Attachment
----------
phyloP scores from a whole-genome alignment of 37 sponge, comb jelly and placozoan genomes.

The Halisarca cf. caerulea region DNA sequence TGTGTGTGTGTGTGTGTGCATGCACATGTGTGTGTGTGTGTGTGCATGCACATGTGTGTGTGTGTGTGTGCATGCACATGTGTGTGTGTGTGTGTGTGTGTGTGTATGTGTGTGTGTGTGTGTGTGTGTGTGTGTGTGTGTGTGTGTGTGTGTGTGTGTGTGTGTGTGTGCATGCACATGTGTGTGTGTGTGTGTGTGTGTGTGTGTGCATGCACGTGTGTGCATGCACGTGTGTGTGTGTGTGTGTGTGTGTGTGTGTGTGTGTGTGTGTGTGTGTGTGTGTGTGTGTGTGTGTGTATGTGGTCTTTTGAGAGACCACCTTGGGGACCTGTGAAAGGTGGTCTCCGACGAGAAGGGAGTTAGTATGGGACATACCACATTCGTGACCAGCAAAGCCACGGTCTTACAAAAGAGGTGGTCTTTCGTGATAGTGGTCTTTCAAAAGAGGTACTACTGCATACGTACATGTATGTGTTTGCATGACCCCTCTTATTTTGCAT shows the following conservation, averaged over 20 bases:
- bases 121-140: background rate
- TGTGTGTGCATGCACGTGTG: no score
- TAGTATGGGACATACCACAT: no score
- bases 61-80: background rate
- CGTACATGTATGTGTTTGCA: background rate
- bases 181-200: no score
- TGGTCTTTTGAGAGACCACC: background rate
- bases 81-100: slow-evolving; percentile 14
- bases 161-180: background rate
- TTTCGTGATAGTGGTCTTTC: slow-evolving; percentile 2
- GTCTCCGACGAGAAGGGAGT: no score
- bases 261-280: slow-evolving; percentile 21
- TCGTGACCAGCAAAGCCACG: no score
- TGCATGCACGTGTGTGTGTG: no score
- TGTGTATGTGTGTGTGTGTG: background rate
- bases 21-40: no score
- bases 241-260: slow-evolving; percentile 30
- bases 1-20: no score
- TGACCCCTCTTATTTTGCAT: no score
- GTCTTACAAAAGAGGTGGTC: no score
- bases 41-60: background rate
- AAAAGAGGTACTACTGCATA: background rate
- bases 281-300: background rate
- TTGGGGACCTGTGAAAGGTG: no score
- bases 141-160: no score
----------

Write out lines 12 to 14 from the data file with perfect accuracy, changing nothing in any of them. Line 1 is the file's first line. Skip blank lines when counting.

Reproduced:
- TTTCGTGATAGTGGTCTTTC: slow-evolving; percentile 2
- GTCTCCGACGAGAAGGGAGT: no score
- bases 261-280: slow-evolving; percentile 21